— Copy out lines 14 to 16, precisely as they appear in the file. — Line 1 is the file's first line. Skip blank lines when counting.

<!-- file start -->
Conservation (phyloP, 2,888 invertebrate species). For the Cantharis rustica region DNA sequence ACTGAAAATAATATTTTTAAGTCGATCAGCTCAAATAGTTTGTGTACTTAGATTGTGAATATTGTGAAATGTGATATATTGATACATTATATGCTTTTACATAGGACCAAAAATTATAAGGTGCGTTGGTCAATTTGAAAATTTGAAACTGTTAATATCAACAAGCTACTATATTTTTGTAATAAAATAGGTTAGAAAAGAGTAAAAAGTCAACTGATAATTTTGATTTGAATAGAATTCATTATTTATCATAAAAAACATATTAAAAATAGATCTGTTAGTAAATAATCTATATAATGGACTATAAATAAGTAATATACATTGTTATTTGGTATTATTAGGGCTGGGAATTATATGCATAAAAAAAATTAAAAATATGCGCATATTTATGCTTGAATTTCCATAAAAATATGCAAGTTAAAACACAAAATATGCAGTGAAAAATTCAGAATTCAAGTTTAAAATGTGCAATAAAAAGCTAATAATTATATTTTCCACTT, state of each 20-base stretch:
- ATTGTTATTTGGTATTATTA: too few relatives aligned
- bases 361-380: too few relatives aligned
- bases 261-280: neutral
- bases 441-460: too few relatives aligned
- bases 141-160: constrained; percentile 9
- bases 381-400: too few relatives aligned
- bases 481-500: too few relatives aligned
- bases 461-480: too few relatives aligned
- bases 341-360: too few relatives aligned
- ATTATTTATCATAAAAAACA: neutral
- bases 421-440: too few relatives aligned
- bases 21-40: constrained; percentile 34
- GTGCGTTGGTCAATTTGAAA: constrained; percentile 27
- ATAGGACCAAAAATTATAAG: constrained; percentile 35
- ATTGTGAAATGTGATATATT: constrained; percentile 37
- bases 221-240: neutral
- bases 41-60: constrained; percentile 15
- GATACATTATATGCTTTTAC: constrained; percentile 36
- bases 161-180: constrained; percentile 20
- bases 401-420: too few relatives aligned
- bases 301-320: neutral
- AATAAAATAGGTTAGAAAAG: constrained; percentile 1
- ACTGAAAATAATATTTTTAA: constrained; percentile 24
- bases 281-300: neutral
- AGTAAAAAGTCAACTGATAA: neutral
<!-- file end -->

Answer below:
- GTGCGTTGGTCAATTTGAAA: constrained; percentile 27
- ATAGGACCAAAAATTATAAG: constrained; percentile 35
- ATTGTGAAATGTGATATATT: constrained; percentile 37